The state's Essential Plan has amassed a nine-figure surplus due to unexpectedly generous federal funding, records from the Office of the State Comptroller show.
The Trump administration’s move this week to suspend the Affordable Care Act’s “risk adjustment” program leaves more than $300 million in payments to and from New York’s health plans in limbo and further destabilizes the state’s ACA market.
The claim that 98 percent of New Yorkers would save money under a single-payer health system does not add up, even based on proponents' dubious financial estimates.
Central New York's biggest Obamacare insurer expects consumers to drop health coverage in droves in 2019 when a federal mandate requiring individuals to buy insurance or pay a tax penalty is repealed.
Conditions are right for a "death spiral" for healthcare insurance. Bill Hammond, the Empire Center's director of healthcare policy, explains the spiral is the result of insurance pools seeing, "healthy people leave, the rates go up, the premiums go up, more healthy people leave and it becomes a vicious cycle.”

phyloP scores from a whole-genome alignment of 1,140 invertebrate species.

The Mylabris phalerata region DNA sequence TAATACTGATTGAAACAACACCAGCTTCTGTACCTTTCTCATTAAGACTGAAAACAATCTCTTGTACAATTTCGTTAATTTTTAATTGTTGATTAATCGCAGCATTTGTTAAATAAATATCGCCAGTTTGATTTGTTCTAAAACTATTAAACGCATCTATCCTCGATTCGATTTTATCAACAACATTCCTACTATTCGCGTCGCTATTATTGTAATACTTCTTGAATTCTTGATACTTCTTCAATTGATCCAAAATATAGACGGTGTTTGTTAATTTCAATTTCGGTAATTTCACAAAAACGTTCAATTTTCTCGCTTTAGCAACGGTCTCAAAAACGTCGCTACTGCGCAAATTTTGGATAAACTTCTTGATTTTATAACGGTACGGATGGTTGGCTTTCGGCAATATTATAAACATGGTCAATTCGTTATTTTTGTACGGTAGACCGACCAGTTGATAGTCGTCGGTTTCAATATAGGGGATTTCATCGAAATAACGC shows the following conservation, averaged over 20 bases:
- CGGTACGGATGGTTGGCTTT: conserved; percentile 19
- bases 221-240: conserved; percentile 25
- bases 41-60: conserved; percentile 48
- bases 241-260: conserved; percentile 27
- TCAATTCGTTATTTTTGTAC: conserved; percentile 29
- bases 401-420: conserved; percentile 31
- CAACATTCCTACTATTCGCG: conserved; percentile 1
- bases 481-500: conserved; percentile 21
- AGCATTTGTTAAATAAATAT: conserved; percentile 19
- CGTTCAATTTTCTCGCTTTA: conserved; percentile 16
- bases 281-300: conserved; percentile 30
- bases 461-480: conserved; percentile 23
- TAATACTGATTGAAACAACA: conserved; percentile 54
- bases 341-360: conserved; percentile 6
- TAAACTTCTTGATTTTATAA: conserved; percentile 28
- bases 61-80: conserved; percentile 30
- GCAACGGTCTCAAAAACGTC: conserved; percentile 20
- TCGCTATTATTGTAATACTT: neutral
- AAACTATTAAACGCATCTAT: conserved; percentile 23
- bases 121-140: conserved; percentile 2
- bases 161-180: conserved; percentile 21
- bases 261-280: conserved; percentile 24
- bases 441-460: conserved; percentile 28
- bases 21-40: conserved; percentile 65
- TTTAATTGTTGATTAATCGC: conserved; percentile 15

Health insurers’ rate applications for 2019, which became public late Friday, raise red flags about the condition of New York’s non-group market.
Our latest scan of pending health insurance mandates identified 120 bills, an increase of 29, or almost one-third, since Mandate Watch was inaugurated in March 2017.
Health coverage gains under the Affordable Care Act were concentrated where they were needed most—among lower-income groups and in the five boroughs of New York City—recently released Census Bureau data show.